Female parliamentarians and economic growth: evidence from a large panel
AbstractThis article investigates whether female political representation affects economic growth. Panel estimates for 119 democracies using fixed-effects specifications and a system generalized method of moments approach suggest that, over recent decades, countries with higher shares of women in parliament have had faster growing economies.
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Bibliographic InfoArticle provided by Taylor & Francis Journals in its journal Applied Economics Letters.
Volume (Year): 20 (2013)
Issue (Month): 3 (February)
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Web page: http://www.tandfonline.com/RAEL20
Other versions of this item:
- Dinuk Jayasuriya & Paul J. Burke, 2012. "Female parlamentarians and economic growth: Evidence from a large panel," Development Policy Centre Discussion Papers 1218, Development Policy Centre, Crawford School of Public Policy, The Australian National University.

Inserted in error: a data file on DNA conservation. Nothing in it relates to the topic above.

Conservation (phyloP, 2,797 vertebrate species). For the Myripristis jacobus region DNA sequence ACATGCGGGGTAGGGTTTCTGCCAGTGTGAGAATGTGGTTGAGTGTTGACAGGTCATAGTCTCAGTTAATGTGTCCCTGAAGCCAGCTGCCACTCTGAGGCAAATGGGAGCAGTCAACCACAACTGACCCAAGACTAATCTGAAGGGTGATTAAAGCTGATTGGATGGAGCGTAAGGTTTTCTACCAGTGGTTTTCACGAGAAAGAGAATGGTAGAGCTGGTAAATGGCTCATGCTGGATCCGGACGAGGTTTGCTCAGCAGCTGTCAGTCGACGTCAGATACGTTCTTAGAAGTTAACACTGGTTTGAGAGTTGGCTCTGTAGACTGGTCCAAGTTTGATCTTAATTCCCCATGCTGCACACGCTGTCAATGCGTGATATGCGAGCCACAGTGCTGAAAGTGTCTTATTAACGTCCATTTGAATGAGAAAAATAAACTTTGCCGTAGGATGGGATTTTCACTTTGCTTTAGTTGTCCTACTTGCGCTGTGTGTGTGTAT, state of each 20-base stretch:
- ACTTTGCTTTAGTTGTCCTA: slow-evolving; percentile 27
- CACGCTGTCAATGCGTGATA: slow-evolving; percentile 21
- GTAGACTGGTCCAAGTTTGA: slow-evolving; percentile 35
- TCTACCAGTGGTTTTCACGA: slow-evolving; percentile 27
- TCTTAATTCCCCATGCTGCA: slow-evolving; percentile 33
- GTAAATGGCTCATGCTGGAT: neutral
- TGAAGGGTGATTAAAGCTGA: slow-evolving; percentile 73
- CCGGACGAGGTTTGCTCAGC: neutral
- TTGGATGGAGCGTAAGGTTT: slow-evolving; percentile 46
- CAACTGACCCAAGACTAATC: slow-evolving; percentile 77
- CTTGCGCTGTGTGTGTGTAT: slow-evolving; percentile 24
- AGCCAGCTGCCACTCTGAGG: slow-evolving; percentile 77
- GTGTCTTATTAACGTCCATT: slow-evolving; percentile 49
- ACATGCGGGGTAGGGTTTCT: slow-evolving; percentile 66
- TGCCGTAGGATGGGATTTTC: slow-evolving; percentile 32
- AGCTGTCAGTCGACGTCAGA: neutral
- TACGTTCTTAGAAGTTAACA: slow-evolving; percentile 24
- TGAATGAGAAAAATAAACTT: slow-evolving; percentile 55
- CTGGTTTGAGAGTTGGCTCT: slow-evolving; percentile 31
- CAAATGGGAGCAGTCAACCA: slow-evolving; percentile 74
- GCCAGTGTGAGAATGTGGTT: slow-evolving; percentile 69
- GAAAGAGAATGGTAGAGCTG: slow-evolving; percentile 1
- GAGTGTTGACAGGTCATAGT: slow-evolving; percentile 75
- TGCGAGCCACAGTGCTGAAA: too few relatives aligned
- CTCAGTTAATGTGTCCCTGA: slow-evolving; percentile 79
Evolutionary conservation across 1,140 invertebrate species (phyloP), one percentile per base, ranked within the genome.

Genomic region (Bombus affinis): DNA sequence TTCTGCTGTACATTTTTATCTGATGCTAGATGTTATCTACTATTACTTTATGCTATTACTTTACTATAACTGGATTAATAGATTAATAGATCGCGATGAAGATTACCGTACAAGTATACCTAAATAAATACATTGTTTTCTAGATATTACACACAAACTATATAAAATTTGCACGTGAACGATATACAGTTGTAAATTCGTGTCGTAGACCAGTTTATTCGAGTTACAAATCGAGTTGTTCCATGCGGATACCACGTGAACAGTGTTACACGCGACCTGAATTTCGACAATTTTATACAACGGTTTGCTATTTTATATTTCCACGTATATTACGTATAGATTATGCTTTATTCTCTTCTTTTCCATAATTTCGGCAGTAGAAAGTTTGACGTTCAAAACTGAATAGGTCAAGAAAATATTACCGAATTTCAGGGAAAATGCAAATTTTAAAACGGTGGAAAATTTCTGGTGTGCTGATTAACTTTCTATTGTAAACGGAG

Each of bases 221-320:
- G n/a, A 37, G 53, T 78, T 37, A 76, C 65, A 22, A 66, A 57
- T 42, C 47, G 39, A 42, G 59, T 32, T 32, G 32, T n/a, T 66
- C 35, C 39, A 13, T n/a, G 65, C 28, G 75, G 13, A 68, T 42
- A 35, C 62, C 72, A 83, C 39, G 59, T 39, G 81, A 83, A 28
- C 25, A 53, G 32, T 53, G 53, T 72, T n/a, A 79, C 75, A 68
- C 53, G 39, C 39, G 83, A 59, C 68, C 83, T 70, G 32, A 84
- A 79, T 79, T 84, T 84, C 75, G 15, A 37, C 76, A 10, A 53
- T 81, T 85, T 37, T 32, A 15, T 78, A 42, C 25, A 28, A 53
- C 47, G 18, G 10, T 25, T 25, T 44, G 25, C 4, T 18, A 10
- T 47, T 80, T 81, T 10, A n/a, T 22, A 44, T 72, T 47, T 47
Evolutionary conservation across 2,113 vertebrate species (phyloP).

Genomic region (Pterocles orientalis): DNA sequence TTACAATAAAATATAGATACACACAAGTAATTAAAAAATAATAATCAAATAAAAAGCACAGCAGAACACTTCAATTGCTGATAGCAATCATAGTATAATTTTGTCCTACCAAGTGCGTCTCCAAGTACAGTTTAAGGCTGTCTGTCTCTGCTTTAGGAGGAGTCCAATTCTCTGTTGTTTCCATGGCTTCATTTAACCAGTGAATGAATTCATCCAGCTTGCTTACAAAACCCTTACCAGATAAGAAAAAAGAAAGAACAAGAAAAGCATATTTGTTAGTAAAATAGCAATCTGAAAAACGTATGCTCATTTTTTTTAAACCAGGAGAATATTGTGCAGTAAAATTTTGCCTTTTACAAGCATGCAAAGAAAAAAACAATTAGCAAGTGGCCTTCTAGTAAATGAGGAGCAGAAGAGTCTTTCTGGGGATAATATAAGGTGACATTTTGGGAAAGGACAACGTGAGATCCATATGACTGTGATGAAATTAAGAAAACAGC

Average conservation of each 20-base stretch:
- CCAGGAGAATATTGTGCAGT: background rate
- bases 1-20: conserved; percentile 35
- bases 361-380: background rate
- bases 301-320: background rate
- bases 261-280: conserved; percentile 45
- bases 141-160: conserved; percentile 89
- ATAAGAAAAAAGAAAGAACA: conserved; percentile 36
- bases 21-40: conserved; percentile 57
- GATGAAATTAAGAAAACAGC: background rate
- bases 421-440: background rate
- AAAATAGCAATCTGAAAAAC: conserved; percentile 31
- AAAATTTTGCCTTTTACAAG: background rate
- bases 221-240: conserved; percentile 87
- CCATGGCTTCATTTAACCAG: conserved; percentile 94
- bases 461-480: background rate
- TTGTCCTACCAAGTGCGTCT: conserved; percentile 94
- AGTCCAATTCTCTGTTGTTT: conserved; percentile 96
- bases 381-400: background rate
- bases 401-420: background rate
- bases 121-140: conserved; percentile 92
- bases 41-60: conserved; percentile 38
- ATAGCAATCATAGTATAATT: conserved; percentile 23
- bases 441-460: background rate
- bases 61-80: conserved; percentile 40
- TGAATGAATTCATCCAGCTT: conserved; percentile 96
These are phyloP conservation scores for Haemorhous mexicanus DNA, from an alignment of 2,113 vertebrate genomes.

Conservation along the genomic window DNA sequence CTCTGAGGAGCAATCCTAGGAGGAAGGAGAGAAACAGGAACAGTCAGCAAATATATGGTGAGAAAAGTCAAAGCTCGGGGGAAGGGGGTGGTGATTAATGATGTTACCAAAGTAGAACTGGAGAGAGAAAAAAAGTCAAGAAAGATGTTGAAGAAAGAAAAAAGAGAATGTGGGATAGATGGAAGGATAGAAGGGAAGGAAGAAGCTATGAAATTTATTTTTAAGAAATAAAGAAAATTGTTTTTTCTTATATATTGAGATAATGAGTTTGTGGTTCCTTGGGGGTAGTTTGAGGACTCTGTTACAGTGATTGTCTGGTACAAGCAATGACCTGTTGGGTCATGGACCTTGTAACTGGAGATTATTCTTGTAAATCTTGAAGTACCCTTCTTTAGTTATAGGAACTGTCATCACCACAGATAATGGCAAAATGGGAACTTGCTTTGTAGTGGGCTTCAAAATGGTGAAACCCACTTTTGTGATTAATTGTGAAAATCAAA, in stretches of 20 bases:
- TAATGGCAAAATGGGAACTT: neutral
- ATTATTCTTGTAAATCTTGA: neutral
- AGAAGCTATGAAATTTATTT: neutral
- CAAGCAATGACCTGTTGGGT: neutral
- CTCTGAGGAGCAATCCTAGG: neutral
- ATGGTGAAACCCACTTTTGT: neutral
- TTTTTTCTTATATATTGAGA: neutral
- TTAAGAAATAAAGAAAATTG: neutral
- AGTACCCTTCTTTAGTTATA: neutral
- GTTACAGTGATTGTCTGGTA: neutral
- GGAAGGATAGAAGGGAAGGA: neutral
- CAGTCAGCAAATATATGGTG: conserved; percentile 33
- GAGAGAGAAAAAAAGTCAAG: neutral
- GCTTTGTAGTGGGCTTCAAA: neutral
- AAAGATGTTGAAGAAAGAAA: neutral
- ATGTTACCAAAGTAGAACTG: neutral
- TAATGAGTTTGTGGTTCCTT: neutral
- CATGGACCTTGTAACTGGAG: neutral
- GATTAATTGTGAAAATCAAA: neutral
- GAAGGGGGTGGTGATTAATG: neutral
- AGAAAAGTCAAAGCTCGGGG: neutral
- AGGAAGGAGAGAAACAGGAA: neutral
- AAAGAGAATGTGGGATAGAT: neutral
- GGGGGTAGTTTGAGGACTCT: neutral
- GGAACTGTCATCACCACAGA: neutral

- D72 - Microeconomics - - Analysis of Collective Decision-Making - - - Political Processes: Rent-seeking, Lobbying, Elections, Legislatures, and Voting Behavior
- J16 - Labor and Demographic Economics - - Demographic Economics - - - Economics of Gender; Non-labor Discrimination
- O11 - Economic Development, Technological Change, and Growth - - Economic Development - - - Macroeconomic Analyses of Economic Development
- O43 - Economic Development, Technological Change, and Growth - - Economic Growth and Aggregate Productivity - - - Institutions and Growth
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